The Searchers, directed by John Ford, is a western movie that is distinctively American in setting and characters. There is the typical conflict between Native Americans and the white Americans where the winner is always the white “American hero”. The film is filled with archetypal characters with stereotypes of Native Americans, Mexicans, and even whites. The “hero” or the loner of this film is played by John Wayne who is known to play characters that are supposedly truly American. This racism may not be a reflection of John Ford’s views. However, I believe that Ford purposefully included many racist and stereotypical characters to reflect the tensions at the time between Native Americans and whites at the time. During the movie one of the rangers was speaking with Ethan and stated, “It’s hard to believe they are white…” and Ethan replied, “They ain’t white anymore, they are Comanche”. He portrayed racism as a flaw because by the end of the movie, Ethan began to accept Debbie as integrated into Native American culture. There is also a theme of the Manifest Destiny that is portrayed in the movie; how, the whites are destined to stretch from the east to the west. Ironically, the frontier society that believes this seems a little uncivilized and rough in their way of living. Yet, they are basically kicking Native Americans out of their own land and calling them savages.
Reflection #1: Song of Myself- Whitman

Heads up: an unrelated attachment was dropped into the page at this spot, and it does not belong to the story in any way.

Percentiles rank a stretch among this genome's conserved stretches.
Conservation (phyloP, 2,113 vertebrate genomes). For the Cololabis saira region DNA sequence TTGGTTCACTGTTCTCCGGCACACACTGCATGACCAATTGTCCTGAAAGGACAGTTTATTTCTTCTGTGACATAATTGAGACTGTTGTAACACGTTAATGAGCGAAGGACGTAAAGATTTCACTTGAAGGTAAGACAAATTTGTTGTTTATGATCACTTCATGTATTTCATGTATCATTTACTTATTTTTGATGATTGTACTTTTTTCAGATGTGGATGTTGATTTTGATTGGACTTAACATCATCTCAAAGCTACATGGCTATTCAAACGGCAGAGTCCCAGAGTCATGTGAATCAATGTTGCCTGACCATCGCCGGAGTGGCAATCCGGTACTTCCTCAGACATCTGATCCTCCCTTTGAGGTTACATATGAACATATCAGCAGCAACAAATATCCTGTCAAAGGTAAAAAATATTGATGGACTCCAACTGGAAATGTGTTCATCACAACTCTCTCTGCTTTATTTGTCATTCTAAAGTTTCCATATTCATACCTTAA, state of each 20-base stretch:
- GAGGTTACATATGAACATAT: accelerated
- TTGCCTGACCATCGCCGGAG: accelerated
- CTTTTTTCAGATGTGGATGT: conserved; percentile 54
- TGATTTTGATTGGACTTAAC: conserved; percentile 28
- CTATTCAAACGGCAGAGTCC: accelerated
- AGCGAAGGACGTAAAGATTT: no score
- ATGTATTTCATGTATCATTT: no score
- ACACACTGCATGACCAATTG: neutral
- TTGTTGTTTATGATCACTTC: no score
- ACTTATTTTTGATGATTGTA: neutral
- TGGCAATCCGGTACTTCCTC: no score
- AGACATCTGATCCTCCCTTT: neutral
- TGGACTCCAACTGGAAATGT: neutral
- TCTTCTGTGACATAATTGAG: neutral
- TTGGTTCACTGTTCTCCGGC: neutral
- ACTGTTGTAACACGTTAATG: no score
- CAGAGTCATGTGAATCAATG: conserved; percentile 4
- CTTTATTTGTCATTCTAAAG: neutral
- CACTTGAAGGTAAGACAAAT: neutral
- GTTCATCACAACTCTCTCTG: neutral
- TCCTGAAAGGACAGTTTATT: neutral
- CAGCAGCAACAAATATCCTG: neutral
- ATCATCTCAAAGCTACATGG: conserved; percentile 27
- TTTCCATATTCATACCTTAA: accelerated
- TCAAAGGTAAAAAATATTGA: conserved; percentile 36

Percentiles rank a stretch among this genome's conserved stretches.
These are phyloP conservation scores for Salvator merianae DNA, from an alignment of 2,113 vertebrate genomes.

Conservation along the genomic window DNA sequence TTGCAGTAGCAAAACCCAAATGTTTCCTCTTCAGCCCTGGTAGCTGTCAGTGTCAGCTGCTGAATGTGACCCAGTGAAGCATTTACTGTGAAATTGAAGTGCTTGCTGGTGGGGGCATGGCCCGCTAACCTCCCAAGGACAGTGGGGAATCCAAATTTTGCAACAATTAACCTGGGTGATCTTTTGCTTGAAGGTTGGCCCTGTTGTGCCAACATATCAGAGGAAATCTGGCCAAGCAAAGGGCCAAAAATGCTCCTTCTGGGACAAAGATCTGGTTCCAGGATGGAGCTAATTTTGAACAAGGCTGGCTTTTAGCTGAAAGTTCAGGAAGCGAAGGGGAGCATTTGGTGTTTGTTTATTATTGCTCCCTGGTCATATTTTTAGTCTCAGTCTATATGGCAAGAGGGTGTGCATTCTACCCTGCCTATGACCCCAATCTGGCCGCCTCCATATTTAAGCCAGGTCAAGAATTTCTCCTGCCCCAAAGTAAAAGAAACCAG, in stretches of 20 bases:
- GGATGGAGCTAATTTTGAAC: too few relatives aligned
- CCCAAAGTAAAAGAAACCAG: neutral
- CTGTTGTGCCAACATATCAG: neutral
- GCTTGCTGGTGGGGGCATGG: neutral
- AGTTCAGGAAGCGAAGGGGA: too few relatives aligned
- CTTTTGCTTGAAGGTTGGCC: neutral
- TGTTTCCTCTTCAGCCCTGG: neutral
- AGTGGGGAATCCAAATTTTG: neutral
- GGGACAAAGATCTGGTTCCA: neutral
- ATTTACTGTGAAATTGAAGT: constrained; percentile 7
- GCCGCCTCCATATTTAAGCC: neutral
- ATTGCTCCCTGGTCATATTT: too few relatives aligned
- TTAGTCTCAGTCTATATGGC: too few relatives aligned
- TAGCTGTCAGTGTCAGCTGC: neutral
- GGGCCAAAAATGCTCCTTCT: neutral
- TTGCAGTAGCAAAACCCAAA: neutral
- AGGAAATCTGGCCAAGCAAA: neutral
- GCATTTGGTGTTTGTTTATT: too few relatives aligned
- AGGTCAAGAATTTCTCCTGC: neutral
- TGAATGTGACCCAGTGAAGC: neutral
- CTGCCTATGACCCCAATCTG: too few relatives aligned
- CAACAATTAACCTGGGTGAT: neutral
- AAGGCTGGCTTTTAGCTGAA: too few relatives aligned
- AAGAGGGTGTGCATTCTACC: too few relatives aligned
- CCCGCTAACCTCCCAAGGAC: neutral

Song of Myself by Walt Whitman encompasses the many aspects of what it means to be American. Specifically, Whitman speaks of his own experience as an American as the working man. However, he also seems to act as a mystical figure in the poem (as though he is one with all and everything). Whitman uses a variety of different styles. This ranges from being informal (conversation like) to being a very formal written stanza. But, the most important aspect of his poem in my opinion is his contradiction between the desire for individuality and for the community or the identification with others. He is celebrating himself and what it means to be American as he says in the first line, “I celebrate myself, and sing myself”. However he is also celebrating America as a whole in lines 5-15 of part 16 as he mentions specific locations in America. By doing this, he is trying to show one nation united and that everyone is equal. He especially enforces the idea about equality, specifically the equality of men and women, in line 5-6 about how it is as “great to be a woman as to be a man” and that “there is nothing greater than a mother of men”. He also enforces this idea of equality through the constant use of “he and she” throughout the poem. More generally, Whitman believes that everyone should be treated fairly under America’s democratic society or else “whoever degrades another degrades me [Whitman]”. There is also a big connection between nature and humans in this poem. This is especially true when he is describing how he was created; “my tongue, every atom of my blood, formed from this soil, this air…” A line which I find really interesting because it touches upon death as something good to some degree is on line 2 of section 7 which says, “Has anyone supposed it lucky to be born? I hasten to inform him or her it is just as lucky to die, and I know it”. And of course, there are Walt Whitman’s famous lines which come towards the end of the poem, “do I contradict myself? Very well then I contradict myself, (I am large, I contain multitudes)”. This line thinks about humans as contradictory beings and how we (humans) want to be individuals but at the same tie we want to fit in.